You might have one person who helps you keep accountable with your work life, for example, and another who encourages you to keep going to the gym or taking walks so you keep fit.

Close Extra Tabs And Programs

How many tabs do you really need open on your browser when you’re working?

It’s easy to have too many tabs open. Maybe you checked your email before working, and there’s something you’re watching for.

Don’t keep those extras open while you work. Whatever extra tabs or programs you have open when it’s time to start working, close them.

This especially includes anything that might distract you.

If you want to check your email or social media during your work hours, set a timer or alarm for when you will allow yourself to do so. Don’t just check these things on a whim – have a plan. They’ll interfere less with your productivity that way.

Get Rid Of Clutter

While your home office should be comfortable and decorated to please you, that doesn’t mean you can have all kinds of stuff all over your desk.

Get rid of the clutter!

Your home office desk should not be the place where you bring in the mail when it’s delivered. Your kids should not bring you the papers they need signed for school there. These will only make a mess of your desk and distract you from working.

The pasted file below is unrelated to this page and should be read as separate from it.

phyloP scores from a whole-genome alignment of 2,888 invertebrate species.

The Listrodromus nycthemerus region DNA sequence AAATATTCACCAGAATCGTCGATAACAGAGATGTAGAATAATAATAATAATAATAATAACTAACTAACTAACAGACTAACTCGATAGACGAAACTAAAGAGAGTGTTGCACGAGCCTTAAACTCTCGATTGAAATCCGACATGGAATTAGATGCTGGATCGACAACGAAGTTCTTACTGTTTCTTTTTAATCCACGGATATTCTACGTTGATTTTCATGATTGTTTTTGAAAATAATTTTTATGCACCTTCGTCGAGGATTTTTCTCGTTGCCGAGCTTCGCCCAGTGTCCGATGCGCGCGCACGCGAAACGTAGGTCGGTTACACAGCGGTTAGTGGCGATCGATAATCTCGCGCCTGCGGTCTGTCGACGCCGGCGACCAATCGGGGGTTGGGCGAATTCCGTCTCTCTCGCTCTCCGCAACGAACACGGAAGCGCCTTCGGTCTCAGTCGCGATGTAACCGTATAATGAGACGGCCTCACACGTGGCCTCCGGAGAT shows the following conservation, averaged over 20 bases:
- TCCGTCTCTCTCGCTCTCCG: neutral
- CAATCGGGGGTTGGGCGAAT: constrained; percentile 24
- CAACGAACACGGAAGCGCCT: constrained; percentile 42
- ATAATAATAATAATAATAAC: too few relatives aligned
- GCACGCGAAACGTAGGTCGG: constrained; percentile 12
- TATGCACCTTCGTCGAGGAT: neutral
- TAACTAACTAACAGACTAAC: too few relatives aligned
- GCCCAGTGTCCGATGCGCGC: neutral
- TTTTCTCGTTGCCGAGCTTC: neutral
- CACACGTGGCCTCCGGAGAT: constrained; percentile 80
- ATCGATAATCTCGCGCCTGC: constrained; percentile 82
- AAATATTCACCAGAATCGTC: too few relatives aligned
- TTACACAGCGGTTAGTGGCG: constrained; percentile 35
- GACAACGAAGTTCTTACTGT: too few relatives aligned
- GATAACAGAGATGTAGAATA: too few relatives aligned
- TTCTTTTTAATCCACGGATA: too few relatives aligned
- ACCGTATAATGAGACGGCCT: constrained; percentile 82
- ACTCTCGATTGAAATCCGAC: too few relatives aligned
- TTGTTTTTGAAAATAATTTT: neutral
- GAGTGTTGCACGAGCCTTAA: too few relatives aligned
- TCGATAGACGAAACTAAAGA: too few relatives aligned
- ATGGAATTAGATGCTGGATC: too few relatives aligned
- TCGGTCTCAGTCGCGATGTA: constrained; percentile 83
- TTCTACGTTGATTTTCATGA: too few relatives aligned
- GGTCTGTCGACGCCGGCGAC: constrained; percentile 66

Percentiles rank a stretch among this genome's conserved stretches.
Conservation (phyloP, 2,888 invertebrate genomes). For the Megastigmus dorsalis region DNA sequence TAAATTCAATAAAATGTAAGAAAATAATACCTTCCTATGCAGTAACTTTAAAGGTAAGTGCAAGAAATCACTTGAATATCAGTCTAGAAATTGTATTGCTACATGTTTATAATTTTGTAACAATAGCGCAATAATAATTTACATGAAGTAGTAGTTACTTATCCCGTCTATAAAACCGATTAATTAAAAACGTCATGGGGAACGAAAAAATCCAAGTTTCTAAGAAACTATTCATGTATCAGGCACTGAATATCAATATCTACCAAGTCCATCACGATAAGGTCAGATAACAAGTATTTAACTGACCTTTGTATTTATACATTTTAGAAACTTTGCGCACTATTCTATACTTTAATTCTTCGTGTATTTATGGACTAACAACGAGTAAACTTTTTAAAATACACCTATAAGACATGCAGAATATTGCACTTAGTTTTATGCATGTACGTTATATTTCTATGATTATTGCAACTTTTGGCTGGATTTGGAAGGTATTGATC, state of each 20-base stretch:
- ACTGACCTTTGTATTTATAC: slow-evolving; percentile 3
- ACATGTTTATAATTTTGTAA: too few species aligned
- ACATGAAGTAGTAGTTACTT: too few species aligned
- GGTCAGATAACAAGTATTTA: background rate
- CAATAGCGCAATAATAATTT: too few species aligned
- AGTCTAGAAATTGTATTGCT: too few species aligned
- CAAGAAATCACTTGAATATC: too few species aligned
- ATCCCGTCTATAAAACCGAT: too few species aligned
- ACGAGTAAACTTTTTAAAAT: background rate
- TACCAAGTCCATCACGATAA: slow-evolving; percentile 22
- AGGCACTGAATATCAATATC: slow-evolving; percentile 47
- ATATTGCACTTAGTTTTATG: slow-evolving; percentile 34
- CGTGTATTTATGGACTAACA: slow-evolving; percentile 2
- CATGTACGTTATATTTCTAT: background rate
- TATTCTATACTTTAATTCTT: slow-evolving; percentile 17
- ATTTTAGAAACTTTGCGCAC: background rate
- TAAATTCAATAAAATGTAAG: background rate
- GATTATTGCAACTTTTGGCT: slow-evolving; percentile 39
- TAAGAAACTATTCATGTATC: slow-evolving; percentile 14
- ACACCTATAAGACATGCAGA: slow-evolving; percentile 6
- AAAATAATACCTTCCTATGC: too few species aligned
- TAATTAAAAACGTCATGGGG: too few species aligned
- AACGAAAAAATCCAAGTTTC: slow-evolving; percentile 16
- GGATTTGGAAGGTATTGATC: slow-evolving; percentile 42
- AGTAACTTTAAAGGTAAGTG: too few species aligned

Find a better place for these things and anything else that tends to clutter up your home office.

art clutter

Work Your Best Hours When Possible

I’ll say this straight out – I am NOT a morning person. I often see people say to get up early to have a productive work at home days, and that’s a huge no for me.

I just can’t do it.

Nights after most of the family has gone to bed, on the other hand, work great. My focus is better, even though I’ve also worked through much of the day. I often finish off blog posts at night.

I’d probably stay up later, but I do have to be functional enough in the morning to get the kids off to school.

Whatever hours work best for you, make sure you include them in your work routine as much as possible. There may be times when you can’t work your preferred hours, but do the best you can.

You’ll likely find it far easier to be productive this way.

Try to set up a regular work at home schedule. Not only does this give you a routine that can help your productivity, but it also gives your friends and family a schedule they can respect. The more seriously they see you taking your work, the more seriously they will take it.

Use The Pomodoro Technique

I’ve mentioned the Pomodoro Technique in other posts. It’s a solid method of time management that I think is well suited to working at home. It’s also helpful in ensuring that you remember to take breaks, which can actually increase productivity.

I like to use breaks to get a little housework done, exercise, or play a game.

If you haven’t tried this kind of time management technique, I strongly suggest doing so. Doing short bursts of more focused work can be highly effective.